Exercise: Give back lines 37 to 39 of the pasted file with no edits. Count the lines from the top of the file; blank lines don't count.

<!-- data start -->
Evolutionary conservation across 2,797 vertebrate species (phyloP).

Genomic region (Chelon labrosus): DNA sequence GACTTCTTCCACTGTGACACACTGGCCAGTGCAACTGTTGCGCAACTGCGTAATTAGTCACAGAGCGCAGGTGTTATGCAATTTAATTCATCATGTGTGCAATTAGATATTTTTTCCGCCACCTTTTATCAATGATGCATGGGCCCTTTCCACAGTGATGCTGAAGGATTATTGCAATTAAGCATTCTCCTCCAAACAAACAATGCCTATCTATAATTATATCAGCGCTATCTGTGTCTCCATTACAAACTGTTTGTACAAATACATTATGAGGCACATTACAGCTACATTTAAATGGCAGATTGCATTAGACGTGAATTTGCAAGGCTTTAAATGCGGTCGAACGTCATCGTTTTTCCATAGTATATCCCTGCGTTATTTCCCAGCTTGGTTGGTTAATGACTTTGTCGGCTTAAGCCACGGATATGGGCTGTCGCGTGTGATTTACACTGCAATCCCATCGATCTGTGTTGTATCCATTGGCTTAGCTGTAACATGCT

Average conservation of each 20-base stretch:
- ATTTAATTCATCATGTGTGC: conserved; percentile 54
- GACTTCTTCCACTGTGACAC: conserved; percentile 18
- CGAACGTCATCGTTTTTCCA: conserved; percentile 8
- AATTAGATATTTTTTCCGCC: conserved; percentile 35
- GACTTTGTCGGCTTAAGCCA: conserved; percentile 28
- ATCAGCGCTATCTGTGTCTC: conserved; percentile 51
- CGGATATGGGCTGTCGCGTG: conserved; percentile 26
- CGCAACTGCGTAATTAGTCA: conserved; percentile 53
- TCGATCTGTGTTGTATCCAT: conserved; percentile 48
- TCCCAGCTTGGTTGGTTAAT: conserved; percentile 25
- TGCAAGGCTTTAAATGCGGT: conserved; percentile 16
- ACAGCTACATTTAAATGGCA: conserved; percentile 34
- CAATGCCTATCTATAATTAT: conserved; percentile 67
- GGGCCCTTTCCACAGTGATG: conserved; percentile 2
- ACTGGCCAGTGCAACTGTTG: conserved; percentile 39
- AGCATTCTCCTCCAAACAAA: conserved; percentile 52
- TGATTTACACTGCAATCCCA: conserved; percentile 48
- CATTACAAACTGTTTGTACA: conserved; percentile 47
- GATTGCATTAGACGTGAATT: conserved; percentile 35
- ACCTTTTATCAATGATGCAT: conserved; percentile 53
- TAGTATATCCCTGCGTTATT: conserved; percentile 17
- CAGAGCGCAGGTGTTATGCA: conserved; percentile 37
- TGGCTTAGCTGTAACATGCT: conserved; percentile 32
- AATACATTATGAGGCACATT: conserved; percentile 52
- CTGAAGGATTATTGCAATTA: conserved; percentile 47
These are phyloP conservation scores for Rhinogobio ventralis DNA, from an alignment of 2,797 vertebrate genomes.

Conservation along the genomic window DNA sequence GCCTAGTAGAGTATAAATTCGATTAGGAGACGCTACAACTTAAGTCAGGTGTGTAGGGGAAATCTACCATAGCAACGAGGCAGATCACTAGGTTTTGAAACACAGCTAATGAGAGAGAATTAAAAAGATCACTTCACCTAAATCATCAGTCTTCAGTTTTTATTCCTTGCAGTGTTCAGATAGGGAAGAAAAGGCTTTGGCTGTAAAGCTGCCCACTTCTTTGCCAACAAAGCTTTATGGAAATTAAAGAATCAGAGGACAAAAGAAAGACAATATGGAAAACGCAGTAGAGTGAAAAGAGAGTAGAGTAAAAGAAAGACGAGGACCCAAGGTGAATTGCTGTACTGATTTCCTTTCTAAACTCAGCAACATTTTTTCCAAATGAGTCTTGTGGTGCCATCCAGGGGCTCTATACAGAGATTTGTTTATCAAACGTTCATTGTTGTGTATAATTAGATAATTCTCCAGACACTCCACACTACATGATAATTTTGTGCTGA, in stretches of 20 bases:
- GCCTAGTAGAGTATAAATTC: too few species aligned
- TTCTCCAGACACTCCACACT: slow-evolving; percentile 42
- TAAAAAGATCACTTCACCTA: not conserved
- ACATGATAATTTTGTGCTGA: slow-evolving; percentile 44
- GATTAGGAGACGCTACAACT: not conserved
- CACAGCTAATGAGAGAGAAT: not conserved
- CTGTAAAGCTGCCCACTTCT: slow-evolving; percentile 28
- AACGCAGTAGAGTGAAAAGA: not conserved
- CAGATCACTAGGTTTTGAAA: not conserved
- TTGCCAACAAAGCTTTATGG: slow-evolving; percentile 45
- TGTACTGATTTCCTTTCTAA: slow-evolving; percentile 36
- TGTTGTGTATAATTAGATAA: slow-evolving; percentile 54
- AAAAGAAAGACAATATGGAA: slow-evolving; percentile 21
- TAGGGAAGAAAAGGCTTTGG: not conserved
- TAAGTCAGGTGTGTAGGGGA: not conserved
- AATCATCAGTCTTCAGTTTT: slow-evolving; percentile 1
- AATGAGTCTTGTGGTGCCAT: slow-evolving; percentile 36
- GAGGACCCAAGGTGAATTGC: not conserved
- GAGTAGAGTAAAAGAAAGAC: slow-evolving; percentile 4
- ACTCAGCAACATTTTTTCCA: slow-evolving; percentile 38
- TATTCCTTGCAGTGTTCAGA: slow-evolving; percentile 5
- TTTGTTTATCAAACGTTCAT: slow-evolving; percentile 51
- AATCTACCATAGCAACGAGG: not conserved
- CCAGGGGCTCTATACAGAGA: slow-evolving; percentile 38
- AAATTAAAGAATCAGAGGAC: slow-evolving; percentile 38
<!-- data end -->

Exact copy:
- CTGTAAAGCTGCCCACTTCT: slow-evolving; percentile 28
- AACGCAGTAGAGTGAAAAGA: not conserved
- CAGATCACTAGGTTTTGAAA: not conserved